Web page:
Though no longer officially recognized as a saint by the Vatican, for many Welsh, St. Dwynwen is the patron saint of lovers, and January 25 is her feast day. On this day, in a tradition that goes back to the 1600s, men give their intended hand-carved spoons, which the women are free to accept or reject. The designs carved onto the spoons were usually intricate and symbolic. These days, the tradition is still upheld for tradition's sake.
Men and women are usually paired up by a lottery drawing of names from two hats at a festival. Once paired, the men give the women gifts and the women pin the names of the men on their sleeves or above their hearts; then they dance—and sometimes, at the end of the festival, they marry.
By far, this sounds more romantic than the Scottish tradition of marrying the first man or woman an individual encounters on the street that day.
The UK has a lot of Valentine's-timed tradition that actually have nothing to do with Valentine's as we know it at all—which is great, as that widens the occasion to more than just a lovers' affair. In fact, you could say that Valentine's in the UK is a lot like Christmas and Halloween: for example, children carol door-to-door and get sweets in return. In Norfolk, someone called Jack Valentine or Old Father/Mother Valentine goes around leaviing presents on Valentine's Eve.
But that is not to say that England doesn't have a lovers-only tradition. Women used to line their pillows with bay leaves in the hopes that these would give them dreams of their future husbands.
The rage during Valentinsdag, as it is called in Denmark, used to be in giving each other pressed white flowers called Snowdrops. In addition, Danish men pen rhymes called Gaekkebrev, or “joking letters” that are signed with dots corresponding to each of the letters of the man's name.
If the woman guesses who he is, she gets an Easter egg later in the year. However, if she is unable to guess, it is she who owes the Easter egg. The Danes also throw parties in celebration of Valentinsdag, even going so far as to take the day off from work.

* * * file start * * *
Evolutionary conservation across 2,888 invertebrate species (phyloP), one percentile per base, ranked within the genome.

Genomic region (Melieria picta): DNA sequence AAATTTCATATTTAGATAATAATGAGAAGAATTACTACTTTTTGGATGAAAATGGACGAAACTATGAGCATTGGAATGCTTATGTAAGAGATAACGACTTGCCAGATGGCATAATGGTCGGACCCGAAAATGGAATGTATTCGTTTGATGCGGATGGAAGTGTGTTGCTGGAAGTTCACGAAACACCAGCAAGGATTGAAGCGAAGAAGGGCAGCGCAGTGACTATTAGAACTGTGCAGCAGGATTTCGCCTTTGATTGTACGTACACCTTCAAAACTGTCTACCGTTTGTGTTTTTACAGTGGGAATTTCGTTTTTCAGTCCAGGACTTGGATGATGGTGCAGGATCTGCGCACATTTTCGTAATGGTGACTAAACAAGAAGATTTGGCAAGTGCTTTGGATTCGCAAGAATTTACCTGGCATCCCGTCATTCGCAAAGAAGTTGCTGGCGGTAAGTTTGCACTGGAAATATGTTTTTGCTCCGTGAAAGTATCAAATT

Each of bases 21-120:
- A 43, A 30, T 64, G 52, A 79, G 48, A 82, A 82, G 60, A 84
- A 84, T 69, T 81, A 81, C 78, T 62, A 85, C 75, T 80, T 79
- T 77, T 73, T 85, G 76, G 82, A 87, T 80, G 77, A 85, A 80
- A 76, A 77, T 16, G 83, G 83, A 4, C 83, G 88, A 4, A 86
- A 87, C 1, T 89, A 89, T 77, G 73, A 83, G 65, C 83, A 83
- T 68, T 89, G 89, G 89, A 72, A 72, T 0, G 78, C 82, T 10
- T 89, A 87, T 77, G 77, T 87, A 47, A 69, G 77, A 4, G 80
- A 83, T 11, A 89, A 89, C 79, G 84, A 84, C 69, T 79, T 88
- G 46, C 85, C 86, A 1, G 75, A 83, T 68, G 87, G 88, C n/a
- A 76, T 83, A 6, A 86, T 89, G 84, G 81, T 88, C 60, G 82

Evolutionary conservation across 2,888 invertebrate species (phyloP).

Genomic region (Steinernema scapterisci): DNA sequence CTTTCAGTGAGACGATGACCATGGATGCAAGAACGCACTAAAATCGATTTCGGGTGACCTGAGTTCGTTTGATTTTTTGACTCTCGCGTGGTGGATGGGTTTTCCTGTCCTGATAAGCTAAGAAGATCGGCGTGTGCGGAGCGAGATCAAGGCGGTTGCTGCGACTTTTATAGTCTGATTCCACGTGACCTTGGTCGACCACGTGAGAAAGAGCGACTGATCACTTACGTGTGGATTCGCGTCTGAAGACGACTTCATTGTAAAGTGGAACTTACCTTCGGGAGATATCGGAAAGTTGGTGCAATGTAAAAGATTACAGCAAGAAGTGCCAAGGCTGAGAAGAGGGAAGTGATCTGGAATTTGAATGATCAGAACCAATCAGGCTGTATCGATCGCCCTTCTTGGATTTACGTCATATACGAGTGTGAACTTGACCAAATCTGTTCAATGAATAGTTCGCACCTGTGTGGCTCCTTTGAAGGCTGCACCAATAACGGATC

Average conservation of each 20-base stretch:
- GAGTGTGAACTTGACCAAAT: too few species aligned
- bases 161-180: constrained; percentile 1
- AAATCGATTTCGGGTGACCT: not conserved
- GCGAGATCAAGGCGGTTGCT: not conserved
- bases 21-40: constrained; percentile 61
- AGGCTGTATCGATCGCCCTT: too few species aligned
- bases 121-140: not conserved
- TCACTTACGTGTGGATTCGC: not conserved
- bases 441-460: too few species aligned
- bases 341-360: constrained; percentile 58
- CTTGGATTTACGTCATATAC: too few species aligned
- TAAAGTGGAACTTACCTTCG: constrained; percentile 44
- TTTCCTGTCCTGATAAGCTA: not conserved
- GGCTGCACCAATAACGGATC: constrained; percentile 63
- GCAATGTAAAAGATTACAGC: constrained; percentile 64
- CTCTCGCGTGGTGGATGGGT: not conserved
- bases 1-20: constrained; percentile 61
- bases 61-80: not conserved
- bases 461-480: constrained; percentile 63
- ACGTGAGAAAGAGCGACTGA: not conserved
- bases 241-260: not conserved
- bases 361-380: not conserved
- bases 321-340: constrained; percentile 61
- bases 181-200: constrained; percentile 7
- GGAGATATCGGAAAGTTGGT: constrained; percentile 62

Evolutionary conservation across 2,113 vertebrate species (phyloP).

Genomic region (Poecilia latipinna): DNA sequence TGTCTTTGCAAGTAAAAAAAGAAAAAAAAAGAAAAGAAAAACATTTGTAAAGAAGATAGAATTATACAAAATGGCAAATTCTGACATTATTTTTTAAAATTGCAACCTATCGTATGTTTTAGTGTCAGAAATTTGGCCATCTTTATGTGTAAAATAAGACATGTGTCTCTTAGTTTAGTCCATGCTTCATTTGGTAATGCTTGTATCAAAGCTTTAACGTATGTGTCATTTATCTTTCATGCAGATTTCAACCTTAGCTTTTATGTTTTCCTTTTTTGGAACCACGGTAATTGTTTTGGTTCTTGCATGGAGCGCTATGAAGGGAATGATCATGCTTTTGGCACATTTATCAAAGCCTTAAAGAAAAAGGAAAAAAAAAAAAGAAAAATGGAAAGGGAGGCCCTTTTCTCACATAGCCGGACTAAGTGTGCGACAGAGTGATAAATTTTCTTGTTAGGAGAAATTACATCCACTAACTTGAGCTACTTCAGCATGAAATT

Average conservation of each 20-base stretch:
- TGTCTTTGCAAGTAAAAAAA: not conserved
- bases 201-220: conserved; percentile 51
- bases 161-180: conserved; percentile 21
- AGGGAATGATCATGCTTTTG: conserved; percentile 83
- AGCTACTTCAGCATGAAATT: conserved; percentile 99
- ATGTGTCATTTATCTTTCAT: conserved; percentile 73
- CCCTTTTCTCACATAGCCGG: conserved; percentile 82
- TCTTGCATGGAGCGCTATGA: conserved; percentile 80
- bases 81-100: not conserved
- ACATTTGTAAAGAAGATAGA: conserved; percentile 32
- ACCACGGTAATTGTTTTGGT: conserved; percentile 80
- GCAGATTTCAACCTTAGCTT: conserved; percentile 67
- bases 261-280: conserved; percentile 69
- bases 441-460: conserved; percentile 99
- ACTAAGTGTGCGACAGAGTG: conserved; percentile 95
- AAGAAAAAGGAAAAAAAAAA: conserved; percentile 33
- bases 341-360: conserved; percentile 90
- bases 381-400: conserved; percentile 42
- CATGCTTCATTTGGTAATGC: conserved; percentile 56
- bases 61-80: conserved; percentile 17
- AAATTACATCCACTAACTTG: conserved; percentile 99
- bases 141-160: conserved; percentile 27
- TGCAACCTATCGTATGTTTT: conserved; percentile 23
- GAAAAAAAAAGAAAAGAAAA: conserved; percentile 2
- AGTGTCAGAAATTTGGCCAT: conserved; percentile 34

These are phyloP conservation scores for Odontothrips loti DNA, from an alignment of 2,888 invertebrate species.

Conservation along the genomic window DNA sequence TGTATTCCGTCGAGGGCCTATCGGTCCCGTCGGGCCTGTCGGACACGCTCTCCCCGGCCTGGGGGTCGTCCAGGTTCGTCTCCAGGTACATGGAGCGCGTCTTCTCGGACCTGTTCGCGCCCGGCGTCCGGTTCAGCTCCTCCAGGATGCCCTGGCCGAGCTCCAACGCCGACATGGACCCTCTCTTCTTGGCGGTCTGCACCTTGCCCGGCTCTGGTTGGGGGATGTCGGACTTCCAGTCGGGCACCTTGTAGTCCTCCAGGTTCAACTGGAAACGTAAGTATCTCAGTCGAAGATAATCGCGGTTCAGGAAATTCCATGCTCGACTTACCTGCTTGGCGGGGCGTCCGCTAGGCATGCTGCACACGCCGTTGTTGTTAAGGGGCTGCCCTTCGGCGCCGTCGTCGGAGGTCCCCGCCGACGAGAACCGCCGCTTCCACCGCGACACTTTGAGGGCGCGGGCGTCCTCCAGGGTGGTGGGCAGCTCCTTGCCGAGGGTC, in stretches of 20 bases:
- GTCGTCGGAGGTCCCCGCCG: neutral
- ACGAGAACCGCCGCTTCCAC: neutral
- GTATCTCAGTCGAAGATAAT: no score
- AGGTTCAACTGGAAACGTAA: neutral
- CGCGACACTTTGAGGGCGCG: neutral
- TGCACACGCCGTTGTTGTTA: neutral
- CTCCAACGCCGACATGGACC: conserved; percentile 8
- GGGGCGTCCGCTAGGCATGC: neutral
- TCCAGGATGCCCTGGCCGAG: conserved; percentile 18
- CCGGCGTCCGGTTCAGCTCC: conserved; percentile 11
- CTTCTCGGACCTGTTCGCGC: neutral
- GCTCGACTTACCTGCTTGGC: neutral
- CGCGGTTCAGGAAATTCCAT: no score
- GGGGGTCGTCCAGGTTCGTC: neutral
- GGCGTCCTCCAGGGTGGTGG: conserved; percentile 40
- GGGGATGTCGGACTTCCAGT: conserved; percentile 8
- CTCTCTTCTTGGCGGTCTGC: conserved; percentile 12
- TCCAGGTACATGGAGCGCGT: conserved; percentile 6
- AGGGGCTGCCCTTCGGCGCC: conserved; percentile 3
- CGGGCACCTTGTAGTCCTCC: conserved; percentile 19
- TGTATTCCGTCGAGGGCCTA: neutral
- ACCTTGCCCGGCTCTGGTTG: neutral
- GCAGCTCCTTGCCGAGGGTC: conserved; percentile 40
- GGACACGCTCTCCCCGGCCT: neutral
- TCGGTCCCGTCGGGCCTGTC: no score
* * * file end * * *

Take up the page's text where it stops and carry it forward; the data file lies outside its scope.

Finland and Estonia
Valentine's Day is known as Ystävänpäivä in Finland and Sõbrapäev in Estonia. Both roughly translate to “Friend's Day,” and is more about celebrating friendship than romantic love. “Happy Friends' Day!” is the greeting as people exchange cards and gifts. However, it is also common to propose or get married on this day.
Brazil's Dia dos Namorados ("Day of Lovers") is actually on June 12. The day before, women write the names of the men they like on pieces of paper, fold them up, and leave them in a pile.
Whoever they pick from the pile on June 12 will either be the person they will marry or the person they will pursue. Notably, June 13 is the feast day of St. Anthony, who is considered the patron saint of marriage.
February 14 is not celebrated at all in Brazil, as it is often too close to the Brazilian Carnival. For this reason, single Westerners looking to get away from Valentine's Day often flock to Brazil at this time of year.
In ancient times until the Middle Ages, the people of India adored the lord of love Kamadeva. The height of this was the writing of the Kama Sutra, the primary Sanskrit work on human sexuality, and the erotic carvings of the Khajuraho Group of Monuments. After the Middle Ages, public displays of affection fell out of favor until the 1990s.
In contemporary India, the Western version of Valentine's Day is quickly growing popular, despite the protests of traditionalists who consider this an invasion of Indian culture via Western culture.
Handed down from ancient Persian culture, Sepandarmazgan or Esfandegan is more like Mother's Day, when people express their affections toward mothers and wives. The day is also used to honor the earth and its deity, and is traditionally held on February 17 or 18.
Because certain traditionalists also do not like their people to celebrate the Western Valentine's Day, the Association of Iran's Cultural and Natural Phenomena have been trying to make Sepandarmazgan a national holiday since 2006. — KDM, GMA News